Talking reform with Sami Atallah of LCPS | Executive Magazine

According to elected officials, 2017 was a year of achievement for the Lebanese state. After years of political polarization that prevented even basic governance, lawmakers made progress this year by passing the first state budget in 12 years, appointing officials to fill vacant positions in security, judicial, and other state institutions, and ratifying a new electoral law ahead of parliamentary elections scheduled for May 2018.

But these developments might not mean that Lebanese politics have fundamentally changed. Sami Atallah, the director of the Lebanese Center for Policy Studies, a Lebanese think tank, says the state’s efforts in 2017 were probably more opportunistic than altruistic. Atallah says that Lebanese politicians are primarily looking to bolster their records ahead of next spring’s elections, and that he does not foresee an opening for non-traditional party candidates in the coming election, unless they succeed in framing the debate on socioeconomic issues and offer serious solutions to address them.

  In November 2017, the parliament approved the first budget since 2005. What does this mean for law and policy-making?

First and foremost, it’s about time that the government submit a budget and the parliament approve it. Putting aside the content of the budget in terms of spending priorities and fiscal reform, the fact that the country was operating without a budget for the last 12 years indicates a governance failure par excellence. While the government was unable or unwilling to put together a budget, the parliament also failed to uphold its responsibility of compelling the government to submit one. In fact, the parliament has facilitated the improper behavior of the government by approving many laws of a fiscal nature, despite the absence of a budget. In effect, the parliament was giving the government a carte blanche and became an accomplice by further undermining public finance management. Through such a prism, one can see how the parliament, which ought to represent and protect public interests, seems at best incapable of doing so—not because of lack of authority, but because it chose to give up on its responsibilities and succumb to political paralysis that governed the period.

  But does the adoption of a budget suggest adherence to a more sound fiscal policy?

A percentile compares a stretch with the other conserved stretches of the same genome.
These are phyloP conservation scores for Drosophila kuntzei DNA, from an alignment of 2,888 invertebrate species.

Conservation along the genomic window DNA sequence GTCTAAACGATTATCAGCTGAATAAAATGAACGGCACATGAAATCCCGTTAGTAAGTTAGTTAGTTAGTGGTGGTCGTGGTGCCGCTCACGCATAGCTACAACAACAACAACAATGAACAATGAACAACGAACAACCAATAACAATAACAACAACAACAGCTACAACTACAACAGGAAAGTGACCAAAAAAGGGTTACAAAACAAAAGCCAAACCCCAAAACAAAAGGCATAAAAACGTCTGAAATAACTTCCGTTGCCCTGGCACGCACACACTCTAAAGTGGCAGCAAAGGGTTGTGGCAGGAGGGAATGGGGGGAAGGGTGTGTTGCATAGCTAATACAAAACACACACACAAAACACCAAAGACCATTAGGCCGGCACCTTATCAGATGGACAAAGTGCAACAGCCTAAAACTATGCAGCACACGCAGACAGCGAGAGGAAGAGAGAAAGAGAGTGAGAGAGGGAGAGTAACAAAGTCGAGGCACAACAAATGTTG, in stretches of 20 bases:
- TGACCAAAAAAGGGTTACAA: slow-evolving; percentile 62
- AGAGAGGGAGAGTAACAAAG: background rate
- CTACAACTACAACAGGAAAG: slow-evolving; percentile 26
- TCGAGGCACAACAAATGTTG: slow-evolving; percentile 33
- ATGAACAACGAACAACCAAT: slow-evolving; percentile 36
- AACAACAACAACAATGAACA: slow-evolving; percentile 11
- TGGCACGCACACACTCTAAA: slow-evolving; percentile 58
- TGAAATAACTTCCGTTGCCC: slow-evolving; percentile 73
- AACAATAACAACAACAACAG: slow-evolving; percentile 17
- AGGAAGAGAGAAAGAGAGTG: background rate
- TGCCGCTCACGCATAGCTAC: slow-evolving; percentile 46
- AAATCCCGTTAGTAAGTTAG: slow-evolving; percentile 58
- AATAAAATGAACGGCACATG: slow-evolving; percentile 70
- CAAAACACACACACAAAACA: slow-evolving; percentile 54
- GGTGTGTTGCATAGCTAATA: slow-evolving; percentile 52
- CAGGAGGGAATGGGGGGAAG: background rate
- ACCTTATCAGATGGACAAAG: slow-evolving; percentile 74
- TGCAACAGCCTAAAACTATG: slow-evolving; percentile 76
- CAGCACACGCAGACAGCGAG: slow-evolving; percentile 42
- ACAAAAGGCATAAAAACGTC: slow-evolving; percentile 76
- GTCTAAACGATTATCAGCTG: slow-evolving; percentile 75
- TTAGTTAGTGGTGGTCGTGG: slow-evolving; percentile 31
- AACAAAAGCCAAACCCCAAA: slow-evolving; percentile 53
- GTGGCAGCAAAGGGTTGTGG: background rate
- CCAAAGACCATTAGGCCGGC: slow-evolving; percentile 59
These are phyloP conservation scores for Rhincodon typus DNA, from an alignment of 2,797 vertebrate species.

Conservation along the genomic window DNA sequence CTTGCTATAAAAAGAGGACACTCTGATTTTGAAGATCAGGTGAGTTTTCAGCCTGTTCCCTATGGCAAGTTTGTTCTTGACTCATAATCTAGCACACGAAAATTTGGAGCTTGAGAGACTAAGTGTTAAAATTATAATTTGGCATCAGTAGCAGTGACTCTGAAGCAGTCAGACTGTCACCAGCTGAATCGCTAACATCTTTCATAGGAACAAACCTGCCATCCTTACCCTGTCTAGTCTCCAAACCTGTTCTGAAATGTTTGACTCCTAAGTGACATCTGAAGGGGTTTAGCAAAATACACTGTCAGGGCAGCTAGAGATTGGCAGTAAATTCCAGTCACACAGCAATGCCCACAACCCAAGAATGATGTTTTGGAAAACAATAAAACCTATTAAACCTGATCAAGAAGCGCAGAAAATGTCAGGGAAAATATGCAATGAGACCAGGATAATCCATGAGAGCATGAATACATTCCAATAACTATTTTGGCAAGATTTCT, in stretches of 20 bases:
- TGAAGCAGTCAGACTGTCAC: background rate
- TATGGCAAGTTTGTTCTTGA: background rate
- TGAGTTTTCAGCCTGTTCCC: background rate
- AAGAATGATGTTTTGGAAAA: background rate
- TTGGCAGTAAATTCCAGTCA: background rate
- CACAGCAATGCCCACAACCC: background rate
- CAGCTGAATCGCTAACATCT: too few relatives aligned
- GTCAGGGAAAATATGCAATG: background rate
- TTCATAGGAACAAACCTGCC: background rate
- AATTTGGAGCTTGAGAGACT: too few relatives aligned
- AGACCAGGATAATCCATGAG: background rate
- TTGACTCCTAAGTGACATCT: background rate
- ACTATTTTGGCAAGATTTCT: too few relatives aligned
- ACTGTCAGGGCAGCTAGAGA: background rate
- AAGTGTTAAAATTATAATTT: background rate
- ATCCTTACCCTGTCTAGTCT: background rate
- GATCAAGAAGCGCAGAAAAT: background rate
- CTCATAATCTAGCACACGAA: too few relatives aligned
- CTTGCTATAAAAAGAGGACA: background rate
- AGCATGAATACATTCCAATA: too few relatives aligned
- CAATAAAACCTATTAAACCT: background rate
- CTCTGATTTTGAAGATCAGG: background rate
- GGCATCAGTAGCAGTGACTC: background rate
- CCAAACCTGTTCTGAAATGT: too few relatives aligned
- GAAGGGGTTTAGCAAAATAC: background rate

No, it does not. Adopting a budget is a necessary action by the government and Parliament. Not doing so is a violation of the country’s laws. Just because they passed a budget, it doesn’t really mean that it carries any fiscal reform with it. It only means that the political elite have agreed on spending allocation and how to finance them.

Any serious fiscal reform should tackle some of the following: For one, they could revise the tax system in a way that reduces the tax burden on middle and low income groups. They could address the expenditure side of the budget. Although spending on public salaries and wages as percentage of GDP is not much higher than the international average, the public bureaucracy suffers from poor productivity. This is largely the doing of the same elite who were complaining about adjusting the salaries of the same people they recruited into the public administration for clientelistic reasons.

Any serious reform could also streamline social spending, which is mired with problems. Consider that several public ministries and agencies allocate money to the same sector, which undermines efficiency. For instance, the Ministry of Education, the Office of the Prime Minister, and the Council of the South can allocate resources to public education. Furthermore, social spending is not commensurate with outcomes. According to a study by Herera and Pang (2005), Lebanon utilizes 25 percent more input to “produce the same health outcomes [as] best practices countries” and “13 percent more input for education”.

Fiscal reform could also allocate public resources based on equity rather than political considerations. The government could begin evaluating the efficacy of spending on various programs, including those at the Ministry of Social Affairs, whose budget is mostly allocated to charitable organizations. If it’s serious about reform, the government could strengthen the public procurement process and reduce; if not, eliminate corrupt deals that have infested the public sector. It could also review the government’s public properties and assess the extent to which the state is getting its fair share.